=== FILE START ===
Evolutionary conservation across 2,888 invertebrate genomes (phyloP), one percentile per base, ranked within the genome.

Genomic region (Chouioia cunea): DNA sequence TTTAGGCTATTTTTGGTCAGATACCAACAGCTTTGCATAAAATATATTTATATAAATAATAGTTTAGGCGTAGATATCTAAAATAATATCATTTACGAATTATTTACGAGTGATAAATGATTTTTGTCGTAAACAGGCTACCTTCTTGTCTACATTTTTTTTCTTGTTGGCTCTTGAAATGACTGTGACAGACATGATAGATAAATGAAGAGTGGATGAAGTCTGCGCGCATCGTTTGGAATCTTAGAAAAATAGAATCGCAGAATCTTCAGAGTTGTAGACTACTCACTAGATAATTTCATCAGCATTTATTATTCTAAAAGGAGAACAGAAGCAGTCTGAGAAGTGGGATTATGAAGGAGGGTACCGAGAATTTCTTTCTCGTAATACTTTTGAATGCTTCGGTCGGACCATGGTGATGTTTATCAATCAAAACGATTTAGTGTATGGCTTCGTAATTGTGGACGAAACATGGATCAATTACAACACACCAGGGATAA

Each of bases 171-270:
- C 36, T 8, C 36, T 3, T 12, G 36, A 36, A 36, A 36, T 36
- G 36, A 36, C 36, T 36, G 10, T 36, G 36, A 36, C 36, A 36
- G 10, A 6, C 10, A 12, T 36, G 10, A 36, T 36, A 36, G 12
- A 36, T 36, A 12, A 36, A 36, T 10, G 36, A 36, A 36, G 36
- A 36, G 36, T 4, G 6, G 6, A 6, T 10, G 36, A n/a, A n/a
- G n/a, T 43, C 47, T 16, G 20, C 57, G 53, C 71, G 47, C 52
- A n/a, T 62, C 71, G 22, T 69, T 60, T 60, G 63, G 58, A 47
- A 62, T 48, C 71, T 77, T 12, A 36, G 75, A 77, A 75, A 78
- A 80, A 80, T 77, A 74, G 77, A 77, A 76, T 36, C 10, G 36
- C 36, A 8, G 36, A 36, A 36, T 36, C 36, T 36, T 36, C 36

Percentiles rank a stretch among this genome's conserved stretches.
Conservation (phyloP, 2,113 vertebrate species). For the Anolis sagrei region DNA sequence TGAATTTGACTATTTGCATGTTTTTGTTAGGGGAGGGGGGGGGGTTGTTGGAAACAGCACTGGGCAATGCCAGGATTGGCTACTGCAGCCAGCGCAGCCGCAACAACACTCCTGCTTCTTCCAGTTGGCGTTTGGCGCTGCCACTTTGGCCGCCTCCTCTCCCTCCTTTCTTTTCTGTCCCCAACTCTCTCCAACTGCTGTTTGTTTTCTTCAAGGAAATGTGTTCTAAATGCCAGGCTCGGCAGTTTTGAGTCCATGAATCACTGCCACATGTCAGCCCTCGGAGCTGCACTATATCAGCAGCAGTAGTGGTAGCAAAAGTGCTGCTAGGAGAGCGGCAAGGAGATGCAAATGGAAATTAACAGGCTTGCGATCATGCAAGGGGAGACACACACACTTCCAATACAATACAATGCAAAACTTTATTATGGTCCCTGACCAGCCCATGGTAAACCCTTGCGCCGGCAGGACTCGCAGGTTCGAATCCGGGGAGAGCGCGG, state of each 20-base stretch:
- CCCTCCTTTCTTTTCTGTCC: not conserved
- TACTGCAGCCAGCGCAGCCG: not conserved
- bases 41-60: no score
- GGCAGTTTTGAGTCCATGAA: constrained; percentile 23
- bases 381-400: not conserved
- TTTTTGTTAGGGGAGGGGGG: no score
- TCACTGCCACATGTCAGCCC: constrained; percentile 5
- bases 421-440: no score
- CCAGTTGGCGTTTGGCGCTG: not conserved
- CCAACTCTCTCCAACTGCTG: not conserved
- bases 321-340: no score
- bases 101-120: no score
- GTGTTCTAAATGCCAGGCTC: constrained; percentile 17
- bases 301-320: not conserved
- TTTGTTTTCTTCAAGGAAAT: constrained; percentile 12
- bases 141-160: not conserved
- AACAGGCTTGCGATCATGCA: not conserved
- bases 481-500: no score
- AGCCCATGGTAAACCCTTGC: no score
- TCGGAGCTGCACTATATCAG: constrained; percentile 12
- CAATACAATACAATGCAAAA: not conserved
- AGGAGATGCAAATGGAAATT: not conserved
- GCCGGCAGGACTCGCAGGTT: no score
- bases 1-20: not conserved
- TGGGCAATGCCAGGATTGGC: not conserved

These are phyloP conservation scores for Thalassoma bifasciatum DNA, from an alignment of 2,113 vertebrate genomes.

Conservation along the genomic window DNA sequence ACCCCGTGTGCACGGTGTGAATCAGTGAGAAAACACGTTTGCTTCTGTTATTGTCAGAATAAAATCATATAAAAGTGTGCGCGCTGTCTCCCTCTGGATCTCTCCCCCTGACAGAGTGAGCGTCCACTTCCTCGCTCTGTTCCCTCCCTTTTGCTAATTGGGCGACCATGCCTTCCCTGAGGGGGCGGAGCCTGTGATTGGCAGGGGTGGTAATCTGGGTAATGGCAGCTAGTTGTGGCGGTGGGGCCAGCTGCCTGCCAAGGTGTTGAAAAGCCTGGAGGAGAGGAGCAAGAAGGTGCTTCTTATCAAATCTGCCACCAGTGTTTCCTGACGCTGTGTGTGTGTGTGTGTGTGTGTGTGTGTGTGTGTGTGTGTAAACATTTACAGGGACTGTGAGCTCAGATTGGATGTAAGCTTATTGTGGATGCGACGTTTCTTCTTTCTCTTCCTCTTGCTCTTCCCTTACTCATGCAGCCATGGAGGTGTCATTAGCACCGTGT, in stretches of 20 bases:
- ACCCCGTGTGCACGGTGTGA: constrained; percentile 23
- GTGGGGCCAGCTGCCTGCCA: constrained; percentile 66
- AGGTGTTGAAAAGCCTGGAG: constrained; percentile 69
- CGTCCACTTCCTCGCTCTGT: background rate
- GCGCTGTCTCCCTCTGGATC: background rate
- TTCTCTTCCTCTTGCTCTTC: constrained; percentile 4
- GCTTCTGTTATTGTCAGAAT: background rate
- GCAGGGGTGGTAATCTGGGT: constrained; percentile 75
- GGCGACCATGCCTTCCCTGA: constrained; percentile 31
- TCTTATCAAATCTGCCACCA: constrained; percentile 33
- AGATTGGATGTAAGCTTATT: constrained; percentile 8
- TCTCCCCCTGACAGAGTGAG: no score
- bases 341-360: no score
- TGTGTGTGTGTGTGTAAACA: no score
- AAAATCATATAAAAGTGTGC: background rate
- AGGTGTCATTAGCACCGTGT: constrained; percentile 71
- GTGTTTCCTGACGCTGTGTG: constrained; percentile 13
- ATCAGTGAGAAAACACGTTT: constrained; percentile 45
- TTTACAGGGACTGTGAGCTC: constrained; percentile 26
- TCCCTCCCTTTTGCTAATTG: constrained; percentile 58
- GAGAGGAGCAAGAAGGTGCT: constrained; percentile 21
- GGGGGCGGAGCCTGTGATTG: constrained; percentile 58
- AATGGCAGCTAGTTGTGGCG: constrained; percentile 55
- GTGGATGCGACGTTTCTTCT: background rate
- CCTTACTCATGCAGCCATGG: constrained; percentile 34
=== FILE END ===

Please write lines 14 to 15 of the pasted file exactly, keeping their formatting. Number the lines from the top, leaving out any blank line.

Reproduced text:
Percentiles rank a stretch among this genome's conserved stretches.
Conservation (phyloP, 2,113 vertebrate species). For the Anolis sagrei region DNA sequence TGAATTTGACTATTTGCATGTTTTTGTTAGGGGAGGGGGGGGGGTTGTTGGAAACAGCACTGGGCAATGCCAGGATTGGCTACTGCAGCCAGCGCAGCCGCAACAACACTCCTGCTTCTTCCAGTTGGCGTTTGGCGCTGCCACTTTGGCCGCCTCCTCTCCCTCCTTTCTTTTCTGTCCCCAACTCTCTCCAACTGCTGTTTGTTTTCTTCAAGGAAATGTGTTCTAAATGCCAGGCTCGGCAGTTTTGAGTCCATGAATCACTGCCACATGTCAGCCCTCGGAGCTGCACTATATCAGCAGCAGTAGTGGTAGCAAAAGTGCTGCTAGGAGAGCGGCAAGGAGATGCAAATGGAAATTAACAGGCTTGCGATCATGCAAGGGGAGACACACACACTTCCAATACAATACAATGCAAAACTTTATTATGGTCCCTGACCAGCCCATGGTAAACCCTTGCGCCGGCAGGACTCGCAGGTTCGAATCCGGGGAGAGCGCGG, state of each 20-base stretch: